Hamilton was neither the inventor of capitalism in America nor “the prophet of the capitalist revolution in America,” as biographer Ron Chernow ludicrously asserts. He was the instigator of “crony capitalism,” or government primarily for the benefit of the well-connected business class. Far from advocating capitalism, Hamilton was “befogged in the mists of mercantilism” according to the great late nineteenth century sociologist William Graham Sumner.
The Curse of Government Debt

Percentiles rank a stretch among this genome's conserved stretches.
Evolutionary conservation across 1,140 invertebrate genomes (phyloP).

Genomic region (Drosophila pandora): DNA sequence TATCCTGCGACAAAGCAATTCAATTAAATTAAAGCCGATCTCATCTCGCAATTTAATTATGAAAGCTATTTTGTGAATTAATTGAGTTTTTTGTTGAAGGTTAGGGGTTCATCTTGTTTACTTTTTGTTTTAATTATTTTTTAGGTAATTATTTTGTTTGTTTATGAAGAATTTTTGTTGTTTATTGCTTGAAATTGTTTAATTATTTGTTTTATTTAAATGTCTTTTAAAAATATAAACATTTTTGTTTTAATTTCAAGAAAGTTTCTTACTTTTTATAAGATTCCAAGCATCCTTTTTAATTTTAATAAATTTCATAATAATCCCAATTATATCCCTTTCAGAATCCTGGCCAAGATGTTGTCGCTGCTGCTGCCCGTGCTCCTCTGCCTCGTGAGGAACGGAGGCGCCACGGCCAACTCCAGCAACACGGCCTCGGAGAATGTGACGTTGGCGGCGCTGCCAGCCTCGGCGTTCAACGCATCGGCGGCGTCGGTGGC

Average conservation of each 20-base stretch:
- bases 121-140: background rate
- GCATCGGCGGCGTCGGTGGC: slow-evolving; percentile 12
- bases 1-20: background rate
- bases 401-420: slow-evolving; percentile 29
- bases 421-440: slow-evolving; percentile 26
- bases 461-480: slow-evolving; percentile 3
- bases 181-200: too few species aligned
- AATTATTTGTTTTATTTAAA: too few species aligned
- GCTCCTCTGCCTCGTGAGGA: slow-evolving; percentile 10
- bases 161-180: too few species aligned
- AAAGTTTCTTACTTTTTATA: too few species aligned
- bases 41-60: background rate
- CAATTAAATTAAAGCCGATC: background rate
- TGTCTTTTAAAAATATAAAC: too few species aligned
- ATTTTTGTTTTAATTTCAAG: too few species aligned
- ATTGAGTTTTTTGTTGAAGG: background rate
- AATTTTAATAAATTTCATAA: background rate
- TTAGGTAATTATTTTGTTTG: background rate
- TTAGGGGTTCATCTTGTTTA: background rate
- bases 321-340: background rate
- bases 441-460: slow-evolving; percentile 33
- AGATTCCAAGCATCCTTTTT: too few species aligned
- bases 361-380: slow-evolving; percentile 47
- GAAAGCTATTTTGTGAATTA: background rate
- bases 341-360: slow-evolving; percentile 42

In a lengthy “report” to Congress on the topic of the public debt Hamilton said that “a national debt, if it is not excessive, will be to us a public blessing.” He would spend the rest of his life politicking for excessive government spending – and debt. The reason Hamilton gave for favoring a large public debt was not to finance any particular project, or to stabilize financial markets, but to combine the interests of the affluent people of the country – particularly business people – to the government. As the owners of government bonds, he reasoned, they would forever support his agenda of higher taxes and bigger government. (He condemned Jefferson’s first inaugural address and its minimal government message as “the symptom of a pygmy mind.”) No wonder one historian entitled his book on Hamilton “American Machiavelli.”